Six years ago, I wrote a book titled The Upstream Doctors. At the time, few of us in healthcare were engaged in efforts to look upstream, to tackle sickness at its source.
Times, since then, have changed.
In a few days, I’ll have the opportunity to address America’s Physician Groups, a network representing hundreds of US medical groups moving into value-based care delivery. The topic? The social determinants of health.
Now more than ever, physicians understand that the accumulated research on social determinants of health is definitive. The social and environmental conditions that shape where and how we live, eat, sleep, learn, and work also play a major role in shaping health outcomes —from the burden and distribution of disease to how long we live.
And as our collective understanding of social determinants of health has grown, so has our understanding as to what working in this space actually entails, for physicians and for us all.
We know that communicating with precision is critical. For example, when many healthcare leaders these days use the term “social determinants of health,” they are often referring to what may be better defined as “health-related social needs” or better yet, “social needs” — the ways in which the broader phenomena of social determinants of health and equity manifest in the lives of individual patients. We’re learning that physicians have a key role to play in clinics and communities, whether helping to address social needs for specific patients or social determinants of health for the nation. And it starts with clearer communication.
Beyond just using more precise language, physician groups and other healthcare organizations are learning to apply more rigor as they start the journey upstream. From assessing internal capabilities and developing screening and referral workflows to refining strategies for data collection and setting partner roles and expectations, the domains of work are more clear now than ever before.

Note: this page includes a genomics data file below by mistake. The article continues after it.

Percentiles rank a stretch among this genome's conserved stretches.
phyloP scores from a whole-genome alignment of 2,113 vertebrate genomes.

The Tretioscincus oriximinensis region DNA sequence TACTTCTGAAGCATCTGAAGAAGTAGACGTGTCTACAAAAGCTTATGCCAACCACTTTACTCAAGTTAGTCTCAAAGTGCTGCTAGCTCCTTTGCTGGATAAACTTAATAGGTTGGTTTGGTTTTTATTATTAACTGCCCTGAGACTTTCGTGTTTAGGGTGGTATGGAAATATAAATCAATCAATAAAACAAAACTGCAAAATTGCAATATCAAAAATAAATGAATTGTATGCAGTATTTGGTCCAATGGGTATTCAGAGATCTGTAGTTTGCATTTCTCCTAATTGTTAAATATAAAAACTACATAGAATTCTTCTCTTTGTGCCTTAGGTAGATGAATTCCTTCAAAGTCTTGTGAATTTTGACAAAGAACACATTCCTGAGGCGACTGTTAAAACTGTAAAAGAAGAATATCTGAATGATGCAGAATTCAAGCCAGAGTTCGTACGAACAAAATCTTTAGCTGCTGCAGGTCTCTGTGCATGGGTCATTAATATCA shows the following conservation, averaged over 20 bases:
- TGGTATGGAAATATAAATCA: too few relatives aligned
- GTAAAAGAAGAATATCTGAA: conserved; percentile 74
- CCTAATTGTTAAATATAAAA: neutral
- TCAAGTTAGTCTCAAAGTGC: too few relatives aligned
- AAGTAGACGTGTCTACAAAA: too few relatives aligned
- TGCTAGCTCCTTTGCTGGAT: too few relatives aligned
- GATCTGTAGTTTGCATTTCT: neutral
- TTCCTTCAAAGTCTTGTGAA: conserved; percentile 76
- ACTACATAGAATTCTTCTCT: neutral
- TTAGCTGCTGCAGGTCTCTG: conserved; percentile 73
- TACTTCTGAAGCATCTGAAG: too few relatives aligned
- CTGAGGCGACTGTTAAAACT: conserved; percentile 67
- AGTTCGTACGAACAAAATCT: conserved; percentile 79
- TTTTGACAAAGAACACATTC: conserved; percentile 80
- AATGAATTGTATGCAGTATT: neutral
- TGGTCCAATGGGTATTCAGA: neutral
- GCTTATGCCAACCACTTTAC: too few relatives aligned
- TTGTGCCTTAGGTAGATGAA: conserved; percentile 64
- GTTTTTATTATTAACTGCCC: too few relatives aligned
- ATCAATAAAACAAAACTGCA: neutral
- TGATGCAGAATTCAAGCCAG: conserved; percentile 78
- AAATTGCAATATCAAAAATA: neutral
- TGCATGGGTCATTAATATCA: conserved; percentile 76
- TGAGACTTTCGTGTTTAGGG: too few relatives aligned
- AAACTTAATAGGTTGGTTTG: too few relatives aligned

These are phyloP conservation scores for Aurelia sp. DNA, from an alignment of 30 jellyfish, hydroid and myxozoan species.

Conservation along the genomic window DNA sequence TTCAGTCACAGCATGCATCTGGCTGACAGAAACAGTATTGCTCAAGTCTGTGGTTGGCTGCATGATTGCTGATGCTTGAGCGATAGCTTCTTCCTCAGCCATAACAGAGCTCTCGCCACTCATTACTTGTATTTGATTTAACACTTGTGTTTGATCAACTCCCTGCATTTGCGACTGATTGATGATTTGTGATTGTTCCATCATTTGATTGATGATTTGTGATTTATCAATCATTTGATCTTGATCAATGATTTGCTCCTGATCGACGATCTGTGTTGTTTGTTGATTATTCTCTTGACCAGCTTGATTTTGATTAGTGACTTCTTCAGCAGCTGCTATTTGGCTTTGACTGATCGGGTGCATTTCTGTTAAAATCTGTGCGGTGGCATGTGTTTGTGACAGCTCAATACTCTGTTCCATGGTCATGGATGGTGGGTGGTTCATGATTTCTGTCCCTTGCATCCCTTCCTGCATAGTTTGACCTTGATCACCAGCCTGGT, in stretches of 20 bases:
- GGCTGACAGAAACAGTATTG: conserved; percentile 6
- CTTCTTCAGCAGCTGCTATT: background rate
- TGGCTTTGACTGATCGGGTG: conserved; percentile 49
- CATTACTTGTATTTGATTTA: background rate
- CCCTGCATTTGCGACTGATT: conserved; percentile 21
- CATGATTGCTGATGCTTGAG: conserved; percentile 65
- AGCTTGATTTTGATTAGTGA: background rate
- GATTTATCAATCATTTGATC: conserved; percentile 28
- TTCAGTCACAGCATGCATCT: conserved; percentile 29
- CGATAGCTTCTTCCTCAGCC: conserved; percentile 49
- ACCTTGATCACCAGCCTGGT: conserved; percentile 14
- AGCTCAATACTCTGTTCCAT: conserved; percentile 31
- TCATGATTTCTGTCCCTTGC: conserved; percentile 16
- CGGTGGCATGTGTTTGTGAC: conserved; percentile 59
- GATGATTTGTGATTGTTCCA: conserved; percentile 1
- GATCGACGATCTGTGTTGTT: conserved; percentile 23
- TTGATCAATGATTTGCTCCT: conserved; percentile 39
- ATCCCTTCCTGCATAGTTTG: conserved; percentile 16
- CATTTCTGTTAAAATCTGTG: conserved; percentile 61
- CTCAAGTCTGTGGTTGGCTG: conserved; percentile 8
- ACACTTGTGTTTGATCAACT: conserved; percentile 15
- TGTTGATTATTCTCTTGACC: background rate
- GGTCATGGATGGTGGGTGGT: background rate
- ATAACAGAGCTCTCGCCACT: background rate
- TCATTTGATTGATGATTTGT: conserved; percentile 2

We’ve begun to convert these early learnings into rigorous frameworks and tools. In our upcoming April webinar, for instance, we’ll be diving into our “Levels of Social Determinants of Health (SDH) Integration Framework.” Developed with input from leaders around the country, this “Rosetta Stone” framework helps healthcare and human service partners think more clearly about their SDH work not as a single effort but as a spectrum of work, with basic service coordination on one end to full integration of services on the other.
And, as the strongest sign of where we are, we’re seeing vanguard organizations leverage their performance improvement experience and resources to launch cross-sector “Upstream Quality Improvement Campaigns.” With support from HealthBegins and our partners, healthcare and community partners across the country are using the knowledge of social determinants and the power of continuous learning and improvement methods to transform their approach to individual care and community health.
Questions remain, of course, particularly those related to the alignment of internal organizational priorities with broader community goals. But the good news is that across the country, the shift is noticeable.
Six years ago, I profiled a handful of vanguard clinicians who illustrated why moving upstream to improve care and social determinants of health was critically necessary. Now, with America’s physician groups joining in, a broad swath of healthcare stakeholders are beginning to engage public health and social sector partners, eager to show us that moving upstream is not only necessary, but that it’s possible.